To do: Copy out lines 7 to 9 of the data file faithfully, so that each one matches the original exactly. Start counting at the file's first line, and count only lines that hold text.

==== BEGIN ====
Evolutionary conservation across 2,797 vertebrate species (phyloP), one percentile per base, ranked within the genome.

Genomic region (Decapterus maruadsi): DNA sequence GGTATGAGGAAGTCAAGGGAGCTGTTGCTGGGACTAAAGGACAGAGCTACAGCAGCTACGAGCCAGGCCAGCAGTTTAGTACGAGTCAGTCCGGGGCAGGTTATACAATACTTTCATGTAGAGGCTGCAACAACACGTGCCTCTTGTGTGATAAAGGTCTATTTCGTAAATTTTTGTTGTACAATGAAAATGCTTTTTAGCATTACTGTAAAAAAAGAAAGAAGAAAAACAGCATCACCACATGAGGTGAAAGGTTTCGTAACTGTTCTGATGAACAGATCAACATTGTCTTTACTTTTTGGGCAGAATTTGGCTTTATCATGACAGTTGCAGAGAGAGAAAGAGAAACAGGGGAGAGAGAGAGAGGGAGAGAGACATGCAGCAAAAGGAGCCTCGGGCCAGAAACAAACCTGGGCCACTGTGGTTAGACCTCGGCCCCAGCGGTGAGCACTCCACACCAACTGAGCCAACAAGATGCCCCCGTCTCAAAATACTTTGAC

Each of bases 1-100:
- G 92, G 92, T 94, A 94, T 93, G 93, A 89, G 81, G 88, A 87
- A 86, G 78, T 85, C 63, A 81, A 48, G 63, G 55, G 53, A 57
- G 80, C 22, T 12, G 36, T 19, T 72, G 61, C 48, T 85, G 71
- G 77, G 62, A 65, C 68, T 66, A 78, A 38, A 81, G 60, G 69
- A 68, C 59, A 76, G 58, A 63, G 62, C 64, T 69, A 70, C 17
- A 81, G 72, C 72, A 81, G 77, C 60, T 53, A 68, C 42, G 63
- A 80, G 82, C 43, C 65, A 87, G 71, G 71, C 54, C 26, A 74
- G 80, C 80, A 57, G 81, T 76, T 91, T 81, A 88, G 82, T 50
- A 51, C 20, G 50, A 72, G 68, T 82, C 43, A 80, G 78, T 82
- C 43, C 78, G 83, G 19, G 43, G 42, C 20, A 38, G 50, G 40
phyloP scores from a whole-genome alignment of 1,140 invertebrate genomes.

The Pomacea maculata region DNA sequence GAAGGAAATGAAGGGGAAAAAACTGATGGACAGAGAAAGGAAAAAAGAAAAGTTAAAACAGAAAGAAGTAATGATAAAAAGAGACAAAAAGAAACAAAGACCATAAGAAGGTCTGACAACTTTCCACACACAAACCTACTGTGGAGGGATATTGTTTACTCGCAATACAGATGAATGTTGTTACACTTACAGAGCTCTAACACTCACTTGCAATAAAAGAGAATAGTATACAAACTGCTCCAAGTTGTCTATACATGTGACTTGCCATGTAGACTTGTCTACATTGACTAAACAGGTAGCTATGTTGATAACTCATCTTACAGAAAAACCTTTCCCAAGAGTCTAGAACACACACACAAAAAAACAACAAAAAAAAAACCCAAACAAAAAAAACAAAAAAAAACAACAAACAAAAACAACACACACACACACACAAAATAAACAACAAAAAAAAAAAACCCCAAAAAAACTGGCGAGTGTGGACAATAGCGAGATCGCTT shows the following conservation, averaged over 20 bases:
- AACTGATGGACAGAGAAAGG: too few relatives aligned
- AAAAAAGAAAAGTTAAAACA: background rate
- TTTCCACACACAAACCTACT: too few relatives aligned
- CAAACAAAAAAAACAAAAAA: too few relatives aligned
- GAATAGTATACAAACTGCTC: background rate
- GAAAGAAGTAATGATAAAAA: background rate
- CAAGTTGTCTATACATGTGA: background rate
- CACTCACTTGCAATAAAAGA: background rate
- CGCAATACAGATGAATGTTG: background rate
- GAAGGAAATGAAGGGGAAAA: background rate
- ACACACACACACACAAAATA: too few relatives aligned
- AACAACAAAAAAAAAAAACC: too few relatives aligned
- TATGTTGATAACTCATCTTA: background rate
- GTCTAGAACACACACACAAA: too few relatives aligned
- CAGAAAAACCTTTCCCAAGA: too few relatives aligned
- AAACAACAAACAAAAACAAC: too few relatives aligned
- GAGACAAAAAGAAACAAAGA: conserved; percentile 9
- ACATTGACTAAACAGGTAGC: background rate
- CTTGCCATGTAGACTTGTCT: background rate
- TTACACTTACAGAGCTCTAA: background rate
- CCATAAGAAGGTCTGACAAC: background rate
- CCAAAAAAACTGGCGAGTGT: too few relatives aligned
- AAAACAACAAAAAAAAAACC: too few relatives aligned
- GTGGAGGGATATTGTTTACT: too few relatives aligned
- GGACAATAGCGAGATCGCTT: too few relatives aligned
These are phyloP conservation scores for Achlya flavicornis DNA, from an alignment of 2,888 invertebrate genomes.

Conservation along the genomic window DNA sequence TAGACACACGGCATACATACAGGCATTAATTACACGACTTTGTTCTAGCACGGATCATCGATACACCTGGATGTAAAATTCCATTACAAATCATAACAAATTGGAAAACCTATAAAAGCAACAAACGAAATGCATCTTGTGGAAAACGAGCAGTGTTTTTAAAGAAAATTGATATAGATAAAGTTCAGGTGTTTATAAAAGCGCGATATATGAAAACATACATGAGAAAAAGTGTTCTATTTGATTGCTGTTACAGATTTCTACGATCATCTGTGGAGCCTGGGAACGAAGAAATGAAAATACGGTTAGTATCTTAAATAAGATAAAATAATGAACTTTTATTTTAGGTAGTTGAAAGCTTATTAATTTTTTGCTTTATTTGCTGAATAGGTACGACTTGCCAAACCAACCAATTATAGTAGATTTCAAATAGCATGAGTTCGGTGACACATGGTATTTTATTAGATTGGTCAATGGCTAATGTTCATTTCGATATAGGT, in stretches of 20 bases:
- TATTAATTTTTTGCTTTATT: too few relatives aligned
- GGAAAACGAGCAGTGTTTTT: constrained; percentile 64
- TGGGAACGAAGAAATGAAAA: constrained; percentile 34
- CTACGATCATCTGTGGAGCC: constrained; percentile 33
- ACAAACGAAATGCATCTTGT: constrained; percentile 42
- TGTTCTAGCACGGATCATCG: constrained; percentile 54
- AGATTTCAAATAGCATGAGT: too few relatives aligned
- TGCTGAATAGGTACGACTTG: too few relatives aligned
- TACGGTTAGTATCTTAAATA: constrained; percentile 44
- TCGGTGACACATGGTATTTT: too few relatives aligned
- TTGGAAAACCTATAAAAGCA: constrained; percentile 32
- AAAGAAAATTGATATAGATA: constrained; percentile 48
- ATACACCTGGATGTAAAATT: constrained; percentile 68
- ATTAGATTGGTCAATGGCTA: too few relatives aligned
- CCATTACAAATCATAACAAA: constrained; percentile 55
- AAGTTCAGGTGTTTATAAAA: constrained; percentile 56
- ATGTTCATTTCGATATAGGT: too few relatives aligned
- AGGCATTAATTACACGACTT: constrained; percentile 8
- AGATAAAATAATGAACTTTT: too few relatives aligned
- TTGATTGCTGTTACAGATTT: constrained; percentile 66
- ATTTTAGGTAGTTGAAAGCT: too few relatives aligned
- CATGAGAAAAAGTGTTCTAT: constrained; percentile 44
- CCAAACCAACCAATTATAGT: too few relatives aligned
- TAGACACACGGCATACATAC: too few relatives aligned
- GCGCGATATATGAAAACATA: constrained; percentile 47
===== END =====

- G 77, G 62, A 65, C 68, T 66, A 78, A 38, A 81, G 60, G 69
- A 68, C 59, A 76, G 58, A 63, G 62, C 64, T 69, A 70, C 17
- A 81, G 72, C 72, A 81, G 77, C 60, T 53, A 68, C 42, G 63